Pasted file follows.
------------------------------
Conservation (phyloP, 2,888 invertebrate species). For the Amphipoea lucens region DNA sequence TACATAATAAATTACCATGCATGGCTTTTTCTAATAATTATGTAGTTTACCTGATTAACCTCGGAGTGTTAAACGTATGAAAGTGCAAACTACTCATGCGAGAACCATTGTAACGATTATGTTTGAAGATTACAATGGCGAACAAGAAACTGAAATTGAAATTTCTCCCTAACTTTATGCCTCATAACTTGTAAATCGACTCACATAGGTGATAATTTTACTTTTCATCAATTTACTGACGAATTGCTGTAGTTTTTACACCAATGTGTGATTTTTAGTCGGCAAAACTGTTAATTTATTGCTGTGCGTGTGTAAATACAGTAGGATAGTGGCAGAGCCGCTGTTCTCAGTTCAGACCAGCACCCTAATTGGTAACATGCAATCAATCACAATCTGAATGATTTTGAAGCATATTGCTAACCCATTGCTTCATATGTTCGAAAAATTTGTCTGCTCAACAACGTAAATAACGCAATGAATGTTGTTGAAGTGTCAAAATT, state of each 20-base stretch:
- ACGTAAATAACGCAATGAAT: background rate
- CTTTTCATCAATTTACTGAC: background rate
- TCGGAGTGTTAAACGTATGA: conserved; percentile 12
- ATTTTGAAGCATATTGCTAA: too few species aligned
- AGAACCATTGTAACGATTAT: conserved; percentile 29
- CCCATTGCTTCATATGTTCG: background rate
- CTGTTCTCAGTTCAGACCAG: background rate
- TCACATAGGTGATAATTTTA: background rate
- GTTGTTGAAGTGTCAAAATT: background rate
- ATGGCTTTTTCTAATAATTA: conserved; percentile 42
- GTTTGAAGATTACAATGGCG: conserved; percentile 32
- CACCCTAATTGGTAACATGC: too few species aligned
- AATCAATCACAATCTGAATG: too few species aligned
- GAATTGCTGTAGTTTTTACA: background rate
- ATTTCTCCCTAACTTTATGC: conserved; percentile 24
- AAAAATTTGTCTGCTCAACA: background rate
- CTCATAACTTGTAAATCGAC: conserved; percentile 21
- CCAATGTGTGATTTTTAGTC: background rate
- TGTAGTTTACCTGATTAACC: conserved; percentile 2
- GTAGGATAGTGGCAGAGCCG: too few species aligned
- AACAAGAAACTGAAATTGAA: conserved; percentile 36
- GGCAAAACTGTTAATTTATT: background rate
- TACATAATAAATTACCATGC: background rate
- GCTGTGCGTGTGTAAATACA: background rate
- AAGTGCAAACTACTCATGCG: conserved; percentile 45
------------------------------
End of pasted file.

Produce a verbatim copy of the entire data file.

Conservation (phyloP, 2,888 invertebrate species). For the Amphipoea lucens region DNA sequence TACATAATAAATTACCATGCATGGCTTTTTCTAATAATTATGTAGTTTACCTGATTAACCTCGGAGTGTTAAACGTATGAAAGTGCAAACTACTCATGCGAGAACCATTGTAACGATTATGTTTGAAGATTACAATGGCGAACAAGAAACTGAAATTGAAATTTCTCCCTAACTTTATGCCTCATAACTTGTAAATCGACTCACATAGGTGATAATTTTACTTTTCATCAATTTACTGACGAATTGCTGTAGTTTTTACACCAATGTGTGATTTTTAGTCGGCAAAACTGTTAATTTATTGCTGTGCGTGTGTAAATACAGTAGGATAGTGGCAGAGCCGCTGTTCTCAGTTCAGACCAGCACCCTAATTGGTAACATGCAATCAATCACAATCTGAATGATTTTGAAGCATATTGCTAACCCATTGCTTCATATGTTCGAAAAATTTGTCTGCTCAACAACGTAAATAACGCAATGAATGTTGTTGAAGTGTCAAAATT, state of each 20-base stretch:
- ACGTAAATAACGCAATGAAT: background rate
- CTTTTCATCAATTTACTGAC: background rate
- TCGGAGTGTTAAACGTATGA: conserved; percentile 12
- ATTTTGAAGCATATTGCTAA: too few species aligned
- AGAACCATTGTAACGATTAT: conserved; percentile 29
- CCCATTGCTTCATATGTTCG: background rate
- CTGTTCTCAGTTCAGACCAG: background rate
- TCACATAGGTGATAATTTTA: background rate
- GTTGTTGAAGTGTCAAAATT: background rate
- ATGGCTTTTTCTAATAATTA: conserved; percentile 42
- GTTTGAAGATTACAATGGCG: conserved; percentile 32
- CACCCTAATTGGTAACATGC: too few species aligned
- AATCAATCACAATCTGAATG: too few species aligned
- GAATTGCTGTAGTTTTTACA: background rate
- ATTTCTCCCTAACTTTATGC: conserved; percentile 24
- AAAAATTTGTCTGCTCAACA: background rate
- CTCATAACTTGTAAATCGAC: conserved; percentile 21
- CCAATGTGTGATTTTTAGTC: background rate
- TGTAGTTTACCTGATTAACC: conserved; percentile 2
- GTAGGATAGTGGCAGAGCCG: too few species aligned
- AACAAGAAACTGAAATTGAA: conserved; percentile 36
- GGCAAAACTGTTAATTTATT: background rate
- TACATAATAAATTACCATGC: background rate
- GCTGTGCGTGTGTAAATACA: background rate
- AAGTGCAAACTACTCATGCG: conserved; percentile 45